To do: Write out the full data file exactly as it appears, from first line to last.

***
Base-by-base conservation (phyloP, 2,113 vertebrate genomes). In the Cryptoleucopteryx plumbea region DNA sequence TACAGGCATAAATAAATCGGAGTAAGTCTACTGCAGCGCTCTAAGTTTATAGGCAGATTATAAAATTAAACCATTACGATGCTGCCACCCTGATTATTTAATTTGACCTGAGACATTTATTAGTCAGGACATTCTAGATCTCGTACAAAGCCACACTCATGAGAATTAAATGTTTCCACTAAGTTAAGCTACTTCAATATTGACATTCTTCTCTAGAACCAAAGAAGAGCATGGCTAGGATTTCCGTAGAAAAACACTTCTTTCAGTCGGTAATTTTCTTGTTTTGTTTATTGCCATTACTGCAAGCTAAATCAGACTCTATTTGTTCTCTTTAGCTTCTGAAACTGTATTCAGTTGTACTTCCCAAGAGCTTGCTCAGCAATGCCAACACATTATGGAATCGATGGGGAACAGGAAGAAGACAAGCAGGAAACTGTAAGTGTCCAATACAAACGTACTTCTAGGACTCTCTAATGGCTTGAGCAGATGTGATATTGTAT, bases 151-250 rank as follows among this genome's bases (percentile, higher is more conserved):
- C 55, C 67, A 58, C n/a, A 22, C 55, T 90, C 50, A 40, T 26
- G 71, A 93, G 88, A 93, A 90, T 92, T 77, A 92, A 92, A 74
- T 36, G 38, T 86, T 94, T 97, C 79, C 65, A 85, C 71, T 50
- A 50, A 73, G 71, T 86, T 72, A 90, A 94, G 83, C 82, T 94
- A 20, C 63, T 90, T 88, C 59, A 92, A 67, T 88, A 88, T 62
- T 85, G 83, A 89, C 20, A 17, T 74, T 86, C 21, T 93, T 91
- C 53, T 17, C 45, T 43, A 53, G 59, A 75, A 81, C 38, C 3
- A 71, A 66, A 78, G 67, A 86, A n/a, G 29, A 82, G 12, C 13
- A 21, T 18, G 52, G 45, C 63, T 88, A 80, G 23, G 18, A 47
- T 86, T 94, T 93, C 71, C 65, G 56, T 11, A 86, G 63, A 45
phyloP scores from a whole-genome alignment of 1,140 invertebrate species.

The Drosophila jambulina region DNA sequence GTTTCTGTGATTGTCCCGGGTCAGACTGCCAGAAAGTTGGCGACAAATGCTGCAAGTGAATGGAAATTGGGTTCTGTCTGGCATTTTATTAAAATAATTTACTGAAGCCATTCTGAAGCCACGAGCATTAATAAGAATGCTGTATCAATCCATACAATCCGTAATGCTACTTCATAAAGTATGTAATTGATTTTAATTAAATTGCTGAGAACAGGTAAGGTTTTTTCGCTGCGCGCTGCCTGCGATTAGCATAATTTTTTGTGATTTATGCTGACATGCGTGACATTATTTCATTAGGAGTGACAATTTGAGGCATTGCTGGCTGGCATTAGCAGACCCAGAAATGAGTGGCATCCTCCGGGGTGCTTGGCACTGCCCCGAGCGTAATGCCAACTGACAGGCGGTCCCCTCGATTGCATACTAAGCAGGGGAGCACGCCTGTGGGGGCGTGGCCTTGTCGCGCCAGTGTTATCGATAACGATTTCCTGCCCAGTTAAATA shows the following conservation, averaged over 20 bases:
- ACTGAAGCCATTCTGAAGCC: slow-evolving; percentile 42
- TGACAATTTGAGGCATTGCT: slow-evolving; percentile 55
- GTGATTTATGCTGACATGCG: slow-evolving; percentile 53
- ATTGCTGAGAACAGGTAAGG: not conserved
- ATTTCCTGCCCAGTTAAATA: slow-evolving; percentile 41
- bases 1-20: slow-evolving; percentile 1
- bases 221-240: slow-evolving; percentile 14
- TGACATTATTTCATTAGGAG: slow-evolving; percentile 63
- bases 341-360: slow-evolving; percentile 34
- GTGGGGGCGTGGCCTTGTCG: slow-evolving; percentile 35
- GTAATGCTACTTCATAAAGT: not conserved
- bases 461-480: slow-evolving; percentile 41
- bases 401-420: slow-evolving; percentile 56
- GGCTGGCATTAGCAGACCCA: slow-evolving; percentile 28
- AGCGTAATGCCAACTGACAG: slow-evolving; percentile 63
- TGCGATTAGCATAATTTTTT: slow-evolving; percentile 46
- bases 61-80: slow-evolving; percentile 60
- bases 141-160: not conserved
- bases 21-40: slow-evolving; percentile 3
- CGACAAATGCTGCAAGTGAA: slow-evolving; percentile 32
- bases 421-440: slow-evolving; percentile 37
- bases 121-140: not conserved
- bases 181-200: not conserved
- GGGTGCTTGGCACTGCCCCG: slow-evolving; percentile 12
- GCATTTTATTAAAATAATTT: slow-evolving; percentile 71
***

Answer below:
Base-by-base conservation (phyloP, 2,113 vertebrate genomes). In the Cryptoleucopteryx plumbea region DNA sequence TACAGGCATAAATAAATCGGAGTAAGTCTACTGCAGCGCTCTAAGTTTATAGGCAGATTATAAAATTAAACCATTACGATGCTGCCACCCTGATTATTTAATTTGACCTGAGACATTTATTAGTCAGGACATTCTAGATCTCGTACAAAGCCACACTCATGAGAATTAAATGTTTCCACTAAGTTAAGCTACTTCAATATTGACATTCTTCTCTAGAACCAAAGAAGAGCATGGCTAGGATTTCCGTAGAAAAACACTTCTTTCAGTCGGTAATTTTCTTGTTTTGTTTATTGCCATTACTGCAAGCTAAATCAGACTCTATTTGTTCTCTTTAGCTTCTGAAACTGTATTCAGTTGTACTTCCCAAGAGCTTGCTCAGCAATGCCAACACATTATGGAATCGATGGGGAACAGGAAGAAGACAAGCAGGAAACTGTAAGTGTCCAATACAAACGTACTTCTAGGACTCTCTAATGGCTTGAGCAGATGTGATATTGTAT, bases 151-250 rank as follows among this genome's bases (percentile, higher is more conserved):
- C 55, C 67, A 58, C n/a, A 22, C 55, T 90, C 50, A 40, T 26
- G 71, A 93, G 88, A 93, A 90, T 92, T 77, A 92, A 92, A 74
- T 36, G 38, T 86, T 94, T 97, C 79, C 65, A 85, C 71, T 50
- A 50, A 73, G 71, T 86, T 72, A 90, A 94, G 83, C 82, T 94
- A 20, C 63, T 90, T 88, C 59, A 92, A 67, T 88, A 88, T 62
- T 85, G 83, A 89, C 20, A 17, T 74, T 86, C 21, T 93, T 91
- C 53, T 17, C 45, T 43, A 53, G 59, A 75, A 81, C 38, C 3
- A 71, A 66, A 78, G 67, A 86, A n/a, G 29, A 82, G 12, C 13
- A 21, T 18, G 52, G 45, C 63, T 88, A 80, G 23, G 18, A 47
- T 86, T 94, T 93, C 71, C 65, G 56, T 11, A 86, G 63, A 45
phyloP scores from a whole-genome alignment of 1,140 invertebrate species.

The Drosophila jambulina region DNA sequence GTTTCTGTGATTGTCCCGGGTCAGACTGCCAGAAAGTTGGCGACAAATGCTGCAAGTGAATGGAAATTGGGTTCTGTCTGGCATTTTATTAAAATAATTTACTGAAGCCATTCTGAAGCCACGAGCATTAATAAGAATGCTGTATCAATCCATACAATCCGTAATGCTACTTCATAAAGTATGTAATTGATTTTAATTAAATTGCTGAGAACAGGTAAGGTTTTTTCGCTGCGCGCTGCCTGCGATTAGCATAATTTTTTGTGATTTATGCTGACATGCGTGACATTATTTCATTAGGAGTGACAATTTGAGGCATTGCTGGCTGGCATTAGCAGACCCAGAAATGAGTGGCATCCTCCGGGGTGCTTGGCACTGCCCCGAGCGTAATGCCAACTGACAGGCGGTCCCCTCGATTGCATACTAAGCAGGGGAGCACGCCTGTGGGGGCGTGGCCTTGTCGCGCCAGTGTTATCGATAACGATTTCCTGCCCAGTTAAATA shows the following conservation, averaged over 20 bases:
- ACTGAAGCCATTCTGAAGCC: slow-evolving; percentile 42
- TGACAATTTGAGGCATTGCT: slow-evolving; percentile 55
- GTGATTTATGCTGACATGCG: slow-evolving; percentile 53
- ATTGCTGAGAACAGGTAAGG: not conserved
- ATTTCCTGCCCAGTTAAATA: slow-evolving; percentile 41
- bases 1-20: slow-evolving; percentile 1
- bases 221-240: slow-evolving; percentile 14
- TGACATTATTTCATTAGGAG: slow-evolving; percentile 63
- bases 341-360: slow-evolving; percentile 34
- GTGGGGGCGTGGCCTTGTCG: slow-evolving; percentile 35
- GTAATGCTACTTCATAAAGT: not conserved
- bases 461-480: slow-evolving; percentile 41
- bases 401-420: slow-evolving; percentile 56
- GGCTGGCATTAGCAGACCCA: slow-evolving; percentile 28
- AGCGTAATGCCAACTGACAG: slow-evolving; percentile 63
- TGCGATTAGCATAATTTTTT: slow-evolving; percentile 46
- bases 61-80: slow-evolving; percentile 60
- bases 141-160: not conserved
- bases 21-40: slow-evolving; percentile 3
- CGACAAATGCTGCAAGTGAA: slow-evolving; percentile 32
- bases 421-440: slow-evolving; percentile 37
- bases 121-140: not conserved
- bases 181-200: not conserved
- GGGTGCTTGGCACTGCCCCG: slow-evolving; percentile 12
- GCATTTTATTAAAATAATTT: slow-evolving; percentile 71